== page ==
Brock and I were talking leisurely after the monthly church potluck.
He said, “Back when I was a lawyer…”
“Wait! You were a lawyer? When? What made you decide to stop?” I was stunned. Brock was in his mid-thirties, and worked as the head of a social service agency. Becoming a lawyer involves a lot of time, money and effort. After the challenge of law school and passing the bar, people usually don’t just quit being a lawyer – especially to take a lower paying job.
“Well right after law school, I became a public defender. It was good work, I thought. It would be my job to make sure a defendant was innocent until proven guilty. And I was a good public defender.”
“So what changed your mind?”
Brock looked a little embarrassed. “Well, I had just won a big case. I made the morning paper, front page with a picture and everything. The picture showed me standing at the defendant’s table. You could see my client right beside me. And the caption read: Accused found not guilty on a technicality.
“It tore at my heart. I was pretty sure my client had been guilty, but he said he wasn’t. And it was my job to work in his best interest, to make sure that he was not sent to prison unfairly. But in reality, defense law was a game – try to see where the police messed up so our clients could go free.”
“I realized as a follower of Jesus, I could no longer participate in making sure the guilty went free. I could no longer be a lawyer when my legal responsibility to my client got in the way of justice.”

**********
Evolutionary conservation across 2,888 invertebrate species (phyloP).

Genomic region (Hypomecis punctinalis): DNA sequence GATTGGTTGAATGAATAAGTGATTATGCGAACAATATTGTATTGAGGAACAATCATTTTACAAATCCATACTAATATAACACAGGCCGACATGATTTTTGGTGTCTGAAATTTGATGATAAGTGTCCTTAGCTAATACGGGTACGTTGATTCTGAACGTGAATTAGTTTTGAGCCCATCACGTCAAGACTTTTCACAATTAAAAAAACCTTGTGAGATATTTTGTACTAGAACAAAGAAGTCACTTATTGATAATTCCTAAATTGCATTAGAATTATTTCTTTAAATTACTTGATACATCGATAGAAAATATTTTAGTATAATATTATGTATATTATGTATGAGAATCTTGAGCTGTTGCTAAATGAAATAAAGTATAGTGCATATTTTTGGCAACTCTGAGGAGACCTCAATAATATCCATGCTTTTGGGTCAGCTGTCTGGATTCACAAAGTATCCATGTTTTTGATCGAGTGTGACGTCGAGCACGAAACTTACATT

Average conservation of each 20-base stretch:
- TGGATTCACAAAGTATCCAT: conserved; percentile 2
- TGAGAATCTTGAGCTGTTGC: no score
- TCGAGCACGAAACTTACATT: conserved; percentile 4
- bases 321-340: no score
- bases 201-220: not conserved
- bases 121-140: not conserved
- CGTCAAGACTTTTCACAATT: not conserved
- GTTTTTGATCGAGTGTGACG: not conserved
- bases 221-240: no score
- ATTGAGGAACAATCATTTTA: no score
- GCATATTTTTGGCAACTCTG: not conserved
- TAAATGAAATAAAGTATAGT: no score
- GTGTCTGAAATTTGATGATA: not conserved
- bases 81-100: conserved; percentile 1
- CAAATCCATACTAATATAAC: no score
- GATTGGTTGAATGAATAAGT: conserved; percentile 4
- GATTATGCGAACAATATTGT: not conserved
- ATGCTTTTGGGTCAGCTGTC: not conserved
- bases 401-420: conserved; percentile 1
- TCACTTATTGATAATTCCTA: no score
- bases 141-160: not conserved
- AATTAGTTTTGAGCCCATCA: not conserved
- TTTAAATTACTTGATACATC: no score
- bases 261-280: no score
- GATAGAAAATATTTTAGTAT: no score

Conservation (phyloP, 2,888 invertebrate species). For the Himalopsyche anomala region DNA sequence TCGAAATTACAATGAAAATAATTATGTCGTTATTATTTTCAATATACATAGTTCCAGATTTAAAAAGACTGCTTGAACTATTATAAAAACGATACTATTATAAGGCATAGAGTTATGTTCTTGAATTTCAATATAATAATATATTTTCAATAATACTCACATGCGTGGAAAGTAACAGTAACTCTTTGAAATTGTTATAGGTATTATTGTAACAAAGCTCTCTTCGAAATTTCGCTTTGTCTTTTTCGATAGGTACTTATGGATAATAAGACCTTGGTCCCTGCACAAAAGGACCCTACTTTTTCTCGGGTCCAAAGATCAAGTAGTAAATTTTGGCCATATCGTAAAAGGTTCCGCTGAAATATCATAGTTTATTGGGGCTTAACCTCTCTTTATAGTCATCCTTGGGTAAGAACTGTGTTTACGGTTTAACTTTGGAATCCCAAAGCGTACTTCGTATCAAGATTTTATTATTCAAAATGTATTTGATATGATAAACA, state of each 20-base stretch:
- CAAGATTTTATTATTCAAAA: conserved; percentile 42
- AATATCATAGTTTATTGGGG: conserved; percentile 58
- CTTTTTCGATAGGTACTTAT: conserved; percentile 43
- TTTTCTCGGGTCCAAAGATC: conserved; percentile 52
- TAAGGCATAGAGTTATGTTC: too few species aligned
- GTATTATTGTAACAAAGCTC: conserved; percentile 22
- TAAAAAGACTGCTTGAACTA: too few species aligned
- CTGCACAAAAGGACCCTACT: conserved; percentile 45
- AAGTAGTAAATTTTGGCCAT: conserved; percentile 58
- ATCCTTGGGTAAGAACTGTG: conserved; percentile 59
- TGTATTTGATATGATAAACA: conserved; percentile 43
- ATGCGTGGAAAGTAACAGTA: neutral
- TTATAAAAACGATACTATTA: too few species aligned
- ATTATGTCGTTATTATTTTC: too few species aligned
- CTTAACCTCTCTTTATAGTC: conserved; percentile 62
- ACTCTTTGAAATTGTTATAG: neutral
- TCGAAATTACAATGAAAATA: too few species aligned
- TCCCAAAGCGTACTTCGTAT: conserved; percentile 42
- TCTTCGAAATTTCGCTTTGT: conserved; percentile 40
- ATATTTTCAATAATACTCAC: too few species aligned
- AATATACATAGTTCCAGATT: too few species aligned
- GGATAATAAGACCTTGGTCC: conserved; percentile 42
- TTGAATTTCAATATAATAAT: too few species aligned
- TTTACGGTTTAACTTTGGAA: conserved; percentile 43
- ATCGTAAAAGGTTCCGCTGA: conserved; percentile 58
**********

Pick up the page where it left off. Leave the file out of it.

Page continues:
Brock went on to head up an agency that provides services for children who were mentally ill, troubled, or abused and their families. He firmly believed that picture in the paper was God’s call to a different career.
Now I’m not saying that Christians can’t be lawyers, or that public defenders work against the kingdom of heaven. Both can be honorable professions where people can do wonderful work for God. And as in any profession, there can be lawyers who are not ethical or fair and get in the way for God’s will to be done. But for my friend Brock, in order to follow Jesus, to be a fisher of people, he needed to walk away from a promising, lucrative career.
There’s something risky in making such a change to follow Jesus.
Peter and Andrew, James and John are fishermen. They have their boats, their jobs. It’s hard, dangerous work, but they make a living. They had a measure of security. And yet, when they hear Jesus call, they leave their nets immediately and start following him.
There’s something risky in leaving your job and your home to follow a little-known teacher around.
There’s something risky in making such a commitment in the face of the unknown. Peter and Company had no way of knowing just how difficult their new job as disciples of Jesus would become and what risks they would take. They didn’t know that Jesus’ journey would end at a cross. They didn’t know that because of the empty tomb, they would commit themselves so fully to Jesus’ call that they would give their lives for it.
Yeah, but that was then and this is now.
Back then, the disciples were called to follow Jesus while he was on earth. Now, we don’t have to leave our home and jobs to follow. Sure a few people are called, like my friend Brock, to make drastic career changes. And some people are called to become a pastors or full-time church workers. Otherwise, most of us can follow Jesus from the comfort of our homes and our churches. There is really no risk in following Jesus today.
Or is there?